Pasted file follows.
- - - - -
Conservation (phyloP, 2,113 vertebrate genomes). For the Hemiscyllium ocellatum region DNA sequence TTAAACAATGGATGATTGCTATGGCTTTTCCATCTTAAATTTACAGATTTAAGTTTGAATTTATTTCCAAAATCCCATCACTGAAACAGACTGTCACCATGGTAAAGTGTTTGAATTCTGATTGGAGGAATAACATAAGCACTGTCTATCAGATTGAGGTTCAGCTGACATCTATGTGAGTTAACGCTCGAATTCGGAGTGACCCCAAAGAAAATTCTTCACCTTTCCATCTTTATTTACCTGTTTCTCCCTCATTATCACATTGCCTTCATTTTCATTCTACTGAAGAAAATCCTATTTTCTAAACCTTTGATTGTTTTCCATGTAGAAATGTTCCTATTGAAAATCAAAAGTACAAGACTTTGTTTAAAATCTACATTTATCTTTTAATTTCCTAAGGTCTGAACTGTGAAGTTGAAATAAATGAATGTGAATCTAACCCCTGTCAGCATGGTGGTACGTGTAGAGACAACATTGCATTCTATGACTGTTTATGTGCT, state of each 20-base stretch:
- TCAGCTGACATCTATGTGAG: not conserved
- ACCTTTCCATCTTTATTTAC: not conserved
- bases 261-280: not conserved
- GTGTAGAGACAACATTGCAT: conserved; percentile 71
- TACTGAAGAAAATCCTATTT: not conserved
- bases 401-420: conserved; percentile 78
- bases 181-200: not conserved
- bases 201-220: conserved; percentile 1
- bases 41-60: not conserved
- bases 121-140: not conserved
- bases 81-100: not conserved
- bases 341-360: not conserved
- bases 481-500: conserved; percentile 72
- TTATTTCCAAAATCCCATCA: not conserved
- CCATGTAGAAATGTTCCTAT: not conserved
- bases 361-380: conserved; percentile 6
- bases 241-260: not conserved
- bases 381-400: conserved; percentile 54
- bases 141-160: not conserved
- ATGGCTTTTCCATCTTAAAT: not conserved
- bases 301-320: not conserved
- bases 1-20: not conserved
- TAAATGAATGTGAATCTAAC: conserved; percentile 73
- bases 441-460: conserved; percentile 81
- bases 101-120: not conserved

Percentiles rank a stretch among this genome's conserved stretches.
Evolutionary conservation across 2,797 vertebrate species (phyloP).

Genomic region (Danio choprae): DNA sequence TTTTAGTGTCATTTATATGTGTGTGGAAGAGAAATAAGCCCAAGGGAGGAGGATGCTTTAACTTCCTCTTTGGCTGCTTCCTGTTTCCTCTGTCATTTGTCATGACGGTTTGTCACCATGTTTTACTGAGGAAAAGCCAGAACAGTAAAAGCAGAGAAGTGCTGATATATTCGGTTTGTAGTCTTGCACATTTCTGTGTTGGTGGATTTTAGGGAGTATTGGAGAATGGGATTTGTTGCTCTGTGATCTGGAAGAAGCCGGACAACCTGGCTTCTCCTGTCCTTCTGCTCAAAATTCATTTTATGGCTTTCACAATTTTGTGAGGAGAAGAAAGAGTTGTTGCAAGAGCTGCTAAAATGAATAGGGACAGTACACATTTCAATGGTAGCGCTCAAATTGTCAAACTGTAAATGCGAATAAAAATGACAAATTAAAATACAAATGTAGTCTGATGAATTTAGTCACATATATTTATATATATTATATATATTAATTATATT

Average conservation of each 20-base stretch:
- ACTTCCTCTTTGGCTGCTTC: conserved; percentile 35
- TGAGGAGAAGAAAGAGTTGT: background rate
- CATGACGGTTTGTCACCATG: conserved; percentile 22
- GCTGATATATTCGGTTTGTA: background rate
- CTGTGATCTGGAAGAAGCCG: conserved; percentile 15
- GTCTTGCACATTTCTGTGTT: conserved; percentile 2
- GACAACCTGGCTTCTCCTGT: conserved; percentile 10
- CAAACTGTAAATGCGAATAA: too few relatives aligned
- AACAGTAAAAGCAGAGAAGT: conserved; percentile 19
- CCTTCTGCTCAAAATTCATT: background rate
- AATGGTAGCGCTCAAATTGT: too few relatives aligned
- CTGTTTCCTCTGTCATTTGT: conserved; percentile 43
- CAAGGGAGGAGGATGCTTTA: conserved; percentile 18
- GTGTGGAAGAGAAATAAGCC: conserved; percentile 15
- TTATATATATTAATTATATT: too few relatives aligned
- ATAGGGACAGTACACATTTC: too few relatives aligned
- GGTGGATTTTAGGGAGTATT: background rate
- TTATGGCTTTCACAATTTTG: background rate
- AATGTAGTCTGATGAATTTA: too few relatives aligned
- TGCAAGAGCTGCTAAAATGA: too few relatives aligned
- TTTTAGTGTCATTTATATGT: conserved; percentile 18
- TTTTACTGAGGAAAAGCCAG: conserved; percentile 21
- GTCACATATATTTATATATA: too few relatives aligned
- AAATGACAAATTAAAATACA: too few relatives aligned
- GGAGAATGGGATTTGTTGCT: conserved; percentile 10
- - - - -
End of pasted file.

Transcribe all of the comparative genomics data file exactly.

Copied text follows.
Conservation (phyloP, 2,113 vertebrate genomes). For the Hemiscyllium ocellatum region DNA sequence TTAAACAATGGATGATTGCTATGGCTTTTCCATCTTAAATTTACAGATTTAAGTTTGAATTTATTTCCAAAATCCCATCACTGAAACAGACTGTCACCATGGTAAAGTGTTTGAATTCTGATTGGAGGAATAACATAAGCACTGTCTATCAGATTGAGGTTCAGCTGACATCTATGTGAGTTAACGCTCGAATTCGGAGTGACCCCAAAGAAAATTCTTCACCTTTCCATCTTTATTTACCTGTTTCTCCCTCATTATCACATTGCCTTCATTTTCATTCTACTGAAGAAAATCCTATTTTCTAAACCTTTGATTGTTTTCCATGTAGAAATGTTCCTATTGAAAATCAAAAGTACAAGACTTTGTTTAAAATCTACATTTATCTTTTAATTTCCTAAGGTCTGAACTGTGAAGTTGAAATAAATGAATGTGAATCTAACCCCTGTCAGCATGGTGGTACGTGTAGAGACAACATTGCATTCTATGACTGTTTATGTGCT, state of each 20-base stretch:
- TCAGCTGACATCTATGTGAG: not conserved
- ACCTTTCCATCTTTATTTAC: not conserved
- bases 261-280: not conserved
- GTGTAGAGACAACATTGCAT: conserved; percentile 71
- TACTGAAGAAAATCCTATTT: not conserved
- bases 401-420: conserved; percentile 78
- bases 181-200: not conserved
- bases 201-220: conserved; percentile 1
- bases 41-60: not conserved
- bases 121-140: not conserved
- bases 81-100: not conserved
- bases 341-360: not conserved
- bases 481-500: conserved; percentile 72
- TTATTTCCAAAATCCCATCA: not conserved
- CCATGTAGAAATGTTCCTAT: not conserved
- bases 361-380: conserved; percentile 6
- bases 241-260: not conserved
- bases 381-400: conserved; percentile 54
- bases 141-160: not conserved
- ATGGCTTTTCCATCTTAAAT: not conserved
- bases 301-320: not conserved
- bases 1-20: not conserved
- TAAATGAATGTGAATCTAAC: conserved; percentile 73
- bases 441-460: conserved; percentile 81
- bases 101-120: not conserved

Percentiles rank a stretch among this genome's conserved stretches.
Evolutionary conservation across 2,797 vertebrate species (phyloP).

Genomic region (Danio choprae): DNA sequence TTTTAGTGTCATTTATATGTGTGTGGAAGAGAAATAAGCCCAAGGGAGGAGGATGCTTTAACTTCCTCTTTGGCTGCTTCCTGTTTCCTCTGTCATTTGTCATGACGGTTTGTCACCATGTTTTACTGAGGAAAAGCCAGAACAGTAAAAGCAGAGAAGTGCTGATATATTCGGTTTGTAGTCTTGCACATTTCTGTGTTGGTGGATTTTAGGGAGTATTGGAGAATGGGATTTGTTGCTCTGTGATCTGGAAGAAGCCGGACAACCTGGCTTCTCCTGTCCTTCTGCTCAAAATTCATTTTATGGCTTTCACAATTTTGTGAGGAGAAGAAAGAGTTGTTGCAAGAGCTGCTAAAATGAATAGGGACAGTACACATTTCAATGGTAGCGCTCAAATTGTCAAACTGTAAATGCGAATAAAAATGACAAATTAAAATACAAATGTAGTCTGATGAATTTAGTCACATATATTTATATATATTATATATATTAATTATATT

Average conservation of each 20-base stretch:
- ACTTCCTCTTTGGCTGCTTC: conserved; percentile 35
- TGAGGAGAAGAAAGAGTTGT: background rate
- CATGACGGTTTGTCACCATG: conserved; percentile 22
- GCTGATATATTCGGTTTGTA: background rate
- CTGTGATCTGGAAGAAGCCG: conserved; percentile 15
- GTCTTGCACATTTCTGTGTT: conserved; percentile 2
- GACAACCTGGCTTCTCCTGT: conserved; percentile 10
- CAAACTGTAAATGCGAATAA: too few relatives aligned
- AACAGTAAAAGCAGAGAAGT: conserved; percentile 19
- CCTTCTGCTCAAAATTCATT: background rate
- AATGGTAGCGCTCAAATTGT: too few relatives aligned
- CTGTTTCCTCTGTCATTTGT: conserved; percentile 43
- CAAGGGAGGAGGATGCTTTA: conserved; percentile 18
- GTGTGGAAGAGAAATAAGCC: conserved; percentile 15
- TTATATATATTAATTATATT: too few relatives aligned
- ATAGGGACAGTACACATTTC: too few relatives aligned
- GGTGGATTTTAGGGAGTATT: background rate
- TTATGGCTTTCACAATTTTG: background rate
- AATGTAGTCTGATGAATTTA: too few relatives aligned
- TGCAAGAGCTGCTAAAATGA: too few relatives aligned
- TTTTAGTGTCATTTATATGT: conserved; percentile 18
- TTTTACTGAGGAAAAGCCAG: conserved; percentile 21
- GTCACATATATTTATATATA: too few relatives aligned
- AAATGACAAATTAAAATACA: too few relatives aligned
- GGAGAATGGGATTTGTTGCT: conserved; percentile 10